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Cocktails & Chromosomes: Immune cells’ brainy convos

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“You’re getting very sleepy.” What are you talking about? I’m fine. “No, you’re quite groggy. Better get some rest.” Now that you mention it, I could use a break. “Good, now I can fight off this virus that’s encroaching on our turf.”

If your immune system and your brain were able to speak with one another, their discussion might go something like that. In fact, your immune system and your brain do engage in a kind of cellular dialog. Cold Spring Harbor Laboratory (CSHL) Assistant Professor Lucas Cheadle translated part of that conversation during our latest installment of Cocktails & Chromosomes at Industry bar in Huntington, NY.

“The brain has its own immune system,” Cheadle explains. “It has immune cells that live within the brain called microglia. Microglia processes are incredibly dynamic. They’re constantly moving around, sensing the brain environment for signs of infection or injury.”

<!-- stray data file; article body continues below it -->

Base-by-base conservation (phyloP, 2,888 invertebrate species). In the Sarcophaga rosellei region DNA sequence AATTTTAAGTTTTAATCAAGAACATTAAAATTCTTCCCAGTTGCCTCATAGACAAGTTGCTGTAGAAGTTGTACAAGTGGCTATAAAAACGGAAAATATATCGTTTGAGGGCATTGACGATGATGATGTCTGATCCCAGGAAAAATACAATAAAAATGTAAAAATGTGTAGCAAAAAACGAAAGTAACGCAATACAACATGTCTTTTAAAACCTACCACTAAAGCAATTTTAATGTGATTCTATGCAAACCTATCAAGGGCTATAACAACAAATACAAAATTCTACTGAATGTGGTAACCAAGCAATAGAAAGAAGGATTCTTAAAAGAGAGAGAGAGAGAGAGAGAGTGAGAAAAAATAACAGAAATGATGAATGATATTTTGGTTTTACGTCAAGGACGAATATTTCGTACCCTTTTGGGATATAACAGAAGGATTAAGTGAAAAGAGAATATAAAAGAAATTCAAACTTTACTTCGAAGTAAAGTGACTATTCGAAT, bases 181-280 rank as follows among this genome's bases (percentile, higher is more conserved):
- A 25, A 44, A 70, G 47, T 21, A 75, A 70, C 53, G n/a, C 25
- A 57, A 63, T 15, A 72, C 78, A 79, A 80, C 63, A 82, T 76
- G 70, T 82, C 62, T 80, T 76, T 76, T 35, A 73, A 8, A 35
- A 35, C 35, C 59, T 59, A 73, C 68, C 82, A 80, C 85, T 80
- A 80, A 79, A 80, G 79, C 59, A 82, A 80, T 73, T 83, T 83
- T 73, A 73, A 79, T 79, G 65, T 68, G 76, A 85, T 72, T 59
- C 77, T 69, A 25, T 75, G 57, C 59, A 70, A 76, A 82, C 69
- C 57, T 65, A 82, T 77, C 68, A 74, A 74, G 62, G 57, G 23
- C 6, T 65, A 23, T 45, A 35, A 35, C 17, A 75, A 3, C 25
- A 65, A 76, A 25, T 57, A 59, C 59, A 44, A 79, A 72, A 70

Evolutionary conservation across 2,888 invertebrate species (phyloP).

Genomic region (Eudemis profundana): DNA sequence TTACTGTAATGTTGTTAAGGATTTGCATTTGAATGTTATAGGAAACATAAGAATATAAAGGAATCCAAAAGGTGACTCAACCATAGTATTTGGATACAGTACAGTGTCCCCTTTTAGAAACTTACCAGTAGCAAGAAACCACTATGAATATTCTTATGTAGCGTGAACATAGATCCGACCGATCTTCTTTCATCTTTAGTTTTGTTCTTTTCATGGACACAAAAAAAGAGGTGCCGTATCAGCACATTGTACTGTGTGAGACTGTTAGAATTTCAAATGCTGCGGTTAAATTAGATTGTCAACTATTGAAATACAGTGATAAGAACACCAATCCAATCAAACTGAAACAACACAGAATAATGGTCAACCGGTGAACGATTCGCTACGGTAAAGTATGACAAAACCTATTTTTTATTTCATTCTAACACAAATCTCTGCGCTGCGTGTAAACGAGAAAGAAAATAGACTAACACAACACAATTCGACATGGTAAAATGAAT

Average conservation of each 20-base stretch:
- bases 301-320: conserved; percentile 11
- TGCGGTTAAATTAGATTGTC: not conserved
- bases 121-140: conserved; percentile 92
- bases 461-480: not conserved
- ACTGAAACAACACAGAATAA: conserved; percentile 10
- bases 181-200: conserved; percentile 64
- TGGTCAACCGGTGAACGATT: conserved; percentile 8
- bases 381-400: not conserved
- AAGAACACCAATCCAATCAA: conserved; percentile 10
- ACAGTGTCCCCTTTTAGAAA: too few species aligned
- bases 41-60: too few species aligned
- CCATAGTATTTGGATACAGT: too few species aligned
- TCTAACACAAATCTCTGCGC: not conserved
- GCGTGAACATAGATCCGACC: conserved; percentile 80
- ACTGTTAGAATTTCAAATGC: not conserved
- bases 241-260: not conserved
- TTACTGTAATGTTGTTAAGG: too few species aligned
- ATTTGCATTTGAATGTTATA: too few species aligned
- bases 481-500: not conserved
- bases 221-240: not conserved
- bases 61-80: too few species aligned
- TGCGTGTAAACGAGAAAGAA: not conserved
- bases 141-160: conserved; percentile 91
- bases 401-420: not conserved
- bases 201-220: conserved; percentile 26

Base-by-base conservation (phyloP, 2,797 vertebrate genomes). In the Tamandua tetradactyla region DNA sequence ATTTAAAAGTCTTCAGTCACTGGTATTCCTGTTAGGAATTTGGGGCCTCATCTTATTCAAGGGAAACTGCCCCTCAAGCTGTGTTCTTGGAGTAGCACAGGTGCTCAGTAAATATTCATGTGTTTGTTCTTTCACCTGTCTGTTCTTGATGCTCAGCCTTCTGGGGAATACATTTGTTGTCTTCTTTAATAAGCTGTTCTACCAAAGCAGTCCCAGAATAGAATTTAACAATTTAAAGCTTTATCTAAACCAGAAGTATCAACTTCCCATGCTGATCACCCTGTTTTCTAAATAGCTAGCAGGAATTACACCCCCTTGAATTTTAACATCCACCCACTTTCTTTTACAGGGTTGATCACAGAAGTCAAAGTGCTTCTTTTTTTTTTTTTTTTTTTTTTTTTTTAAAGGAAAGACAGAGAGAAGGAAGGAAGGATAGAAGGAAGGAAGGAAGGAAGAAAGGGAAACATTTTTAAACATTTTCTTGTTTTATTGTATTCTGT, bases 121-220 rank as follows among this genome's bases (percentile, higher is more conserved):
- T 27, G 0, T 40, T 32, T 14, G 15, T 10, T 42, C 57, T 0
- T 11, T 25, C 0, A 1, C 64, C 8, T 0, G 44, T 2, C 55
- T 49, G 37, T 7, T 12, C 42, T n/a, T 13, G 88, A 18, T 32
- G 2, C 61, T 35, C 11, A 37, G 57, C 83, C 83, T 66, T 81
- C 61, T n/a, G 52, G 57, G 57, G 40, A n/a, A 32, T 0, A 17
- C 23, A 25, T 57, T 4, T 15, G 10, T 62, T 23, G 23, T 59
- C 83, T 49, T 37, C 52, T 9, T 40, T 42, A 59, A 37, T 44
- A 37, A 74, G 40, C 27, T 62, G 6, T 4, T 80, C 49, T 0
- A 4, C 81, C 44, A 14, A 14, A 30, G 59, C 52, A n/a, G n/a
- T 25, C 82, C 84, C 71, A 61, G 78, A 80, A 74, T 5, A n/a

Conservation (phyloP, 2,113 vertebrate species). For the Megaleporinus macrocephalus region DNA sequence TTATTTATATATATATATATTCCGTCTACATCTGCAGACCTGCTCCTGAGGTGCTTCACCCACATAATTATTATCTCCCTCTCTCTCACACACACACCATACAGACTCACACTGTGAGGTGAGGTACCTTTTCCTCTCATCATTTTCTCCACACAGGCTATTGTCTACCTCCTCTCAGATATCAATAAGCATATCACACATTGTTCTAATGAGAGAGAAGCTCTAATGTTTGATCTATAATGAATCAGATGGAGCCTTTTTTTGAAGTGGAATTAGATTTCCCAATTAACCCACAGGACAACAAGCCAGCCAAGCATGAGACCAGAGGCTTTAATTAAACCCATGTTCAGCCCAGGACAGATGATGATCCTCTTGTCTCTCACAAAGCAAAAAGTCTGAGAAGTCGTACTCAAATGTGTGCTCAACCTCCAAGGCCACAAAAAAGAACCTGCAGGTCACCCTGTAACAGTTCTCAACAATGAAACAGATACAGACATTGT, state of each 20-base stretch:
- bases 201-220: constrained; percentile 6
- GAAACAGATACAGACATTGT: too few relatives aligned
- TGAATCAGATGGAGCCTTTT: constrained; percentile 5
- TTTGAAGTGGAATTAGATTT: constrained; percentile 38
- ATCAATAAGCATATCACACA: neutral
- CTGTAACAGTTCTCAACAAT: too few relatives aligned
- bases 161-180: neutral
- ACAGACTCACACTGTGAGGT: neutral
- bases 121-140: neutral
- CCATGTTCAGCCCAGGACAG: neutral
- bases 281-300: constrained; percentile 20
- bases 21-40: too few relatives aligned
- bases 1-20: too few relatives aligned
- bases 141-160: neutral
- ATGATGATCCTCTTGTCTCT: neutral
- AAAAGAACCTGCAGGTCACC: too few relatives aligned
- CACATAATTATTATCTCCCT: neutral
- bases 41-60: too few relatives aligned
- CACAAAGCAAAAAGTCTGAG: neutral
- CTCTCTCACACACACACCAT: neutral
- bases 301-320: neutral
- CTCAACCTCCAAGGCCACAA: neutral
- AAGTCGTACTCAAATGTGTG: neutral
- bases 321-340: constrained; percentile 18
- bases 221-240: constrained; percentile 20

Press play to hear more and see the brain’s immune cells in action. And if you’d like to see our next Cocktails & Chromosomes talk live, register now for the May 30 event. In this special post-Mother’s Day presentation, CSHL Professor Stephen Shea will discuss the dramatically different parenting styles of male and female mice.